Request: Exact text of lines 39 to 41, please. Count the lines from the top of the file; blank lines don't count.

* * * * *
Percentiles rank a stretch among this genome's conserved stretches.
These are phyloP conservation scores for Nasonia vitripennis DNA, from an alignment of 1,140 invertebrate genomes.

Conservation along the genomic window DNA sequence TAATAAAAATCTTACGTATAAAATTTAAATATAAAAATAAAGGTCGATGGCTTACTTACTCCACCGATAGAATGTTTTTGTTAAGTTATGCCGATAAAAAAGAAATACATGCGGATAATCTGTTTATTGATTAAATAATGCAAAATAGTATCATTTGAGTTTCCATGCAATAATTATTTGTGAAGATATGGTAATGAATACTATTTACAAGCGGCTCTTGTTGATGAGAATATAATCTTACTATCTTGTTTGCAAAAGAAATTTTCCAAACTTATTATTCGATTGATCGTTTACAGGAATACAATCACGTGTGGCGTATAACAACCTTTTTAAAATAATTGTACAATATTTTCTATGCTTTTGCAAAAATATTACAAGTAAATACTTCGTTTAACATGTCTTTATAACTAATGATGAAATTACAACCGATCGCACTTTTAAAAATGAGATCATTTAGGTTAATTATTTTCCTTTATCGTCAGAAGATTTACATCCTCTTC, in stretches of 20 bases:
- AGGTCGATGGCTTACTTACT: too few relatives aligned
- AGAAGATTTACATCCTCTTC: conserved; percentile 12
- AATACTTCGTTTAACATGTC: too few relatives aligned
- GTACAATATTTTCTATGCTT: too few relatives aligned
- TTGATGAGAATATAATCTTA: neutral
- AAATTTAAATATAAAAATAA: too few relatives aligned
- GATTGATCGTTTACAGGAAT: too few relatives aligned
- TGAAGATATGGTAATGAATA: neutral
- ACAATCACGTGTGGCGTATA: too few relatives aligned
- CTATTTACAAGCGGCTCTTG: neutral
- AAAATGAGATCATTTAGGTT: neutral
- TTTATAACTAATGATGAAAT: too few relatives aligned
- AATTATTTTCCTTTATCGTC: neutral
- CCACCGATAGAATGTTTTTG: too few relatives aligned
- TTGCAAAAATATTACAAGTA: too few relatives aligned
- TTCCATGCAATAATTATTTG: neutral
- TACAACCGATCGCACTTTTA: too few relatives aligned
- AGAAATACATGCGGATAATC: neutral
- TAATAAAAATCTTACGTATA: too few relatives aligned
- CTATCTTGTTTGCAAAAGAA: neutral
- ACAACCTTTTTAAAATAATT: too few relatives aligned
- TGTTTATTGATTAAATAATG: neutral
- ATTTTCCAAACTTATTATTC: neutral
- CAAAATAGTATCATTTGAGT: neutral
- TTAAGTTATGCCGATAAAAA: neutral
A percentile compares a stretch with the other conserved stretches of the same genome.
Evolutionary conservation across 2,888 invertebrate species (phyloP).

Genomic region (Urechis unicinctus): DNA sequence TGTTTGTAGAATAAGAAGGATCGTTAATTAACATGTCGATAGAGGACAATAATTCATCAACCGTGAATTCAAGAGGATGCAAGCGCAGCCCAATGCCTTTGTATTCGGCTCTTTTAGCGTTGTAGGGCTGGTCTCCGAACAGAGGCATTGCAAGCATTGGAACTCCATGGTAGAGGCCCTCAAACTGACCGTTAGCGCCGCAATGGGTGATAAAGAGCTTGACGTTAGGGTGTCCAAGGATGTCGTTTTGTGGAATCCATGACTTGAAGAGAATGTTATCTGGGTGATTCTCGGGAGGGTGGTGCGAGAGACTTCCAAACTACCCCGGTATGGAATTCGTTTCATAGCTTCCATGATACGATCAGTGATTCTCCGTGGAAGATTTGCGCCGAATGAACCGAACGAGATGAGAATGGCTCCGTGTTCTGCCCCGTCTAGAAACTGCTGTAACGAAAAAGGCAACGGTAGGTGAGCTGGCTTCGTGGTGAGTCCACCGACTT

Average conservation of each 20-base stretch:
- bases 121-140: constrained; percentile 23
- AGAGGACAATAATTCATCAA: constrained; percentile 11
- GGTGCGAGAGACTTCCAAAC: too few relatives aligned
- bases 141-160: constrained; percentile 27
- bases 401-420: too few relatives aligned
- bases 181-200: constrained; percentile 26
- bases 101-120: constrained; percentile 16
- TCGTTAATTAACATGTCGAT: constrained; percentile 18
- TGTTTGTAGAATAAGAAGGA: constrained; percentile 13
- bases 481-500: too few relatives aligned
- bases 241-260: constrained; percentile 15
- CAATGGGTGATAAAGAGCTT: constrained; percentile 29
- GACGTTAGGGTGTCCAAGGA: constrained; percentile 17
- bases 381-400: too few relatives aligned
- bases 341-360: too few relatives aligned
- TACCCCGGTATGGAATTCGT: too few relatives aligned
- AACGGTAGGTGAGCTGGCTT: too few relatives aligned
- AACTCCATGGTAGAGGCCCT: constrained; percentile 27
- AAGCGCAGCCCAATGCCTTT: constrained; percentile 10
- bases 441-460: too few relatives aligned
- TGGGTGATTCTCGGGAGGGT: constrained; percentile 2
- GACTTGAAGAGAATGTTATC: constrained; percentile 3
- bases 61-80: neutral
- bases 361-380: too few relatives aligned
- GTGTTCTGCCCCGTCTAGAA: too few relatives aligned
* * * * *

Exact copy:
- bases 101-120: constrained; percentile 16
- TCGTTAATTAACATGTCGAT: constrained; percentile 18
- TGTTTGTAGAATAAGAAGGA: constrained; percentile 13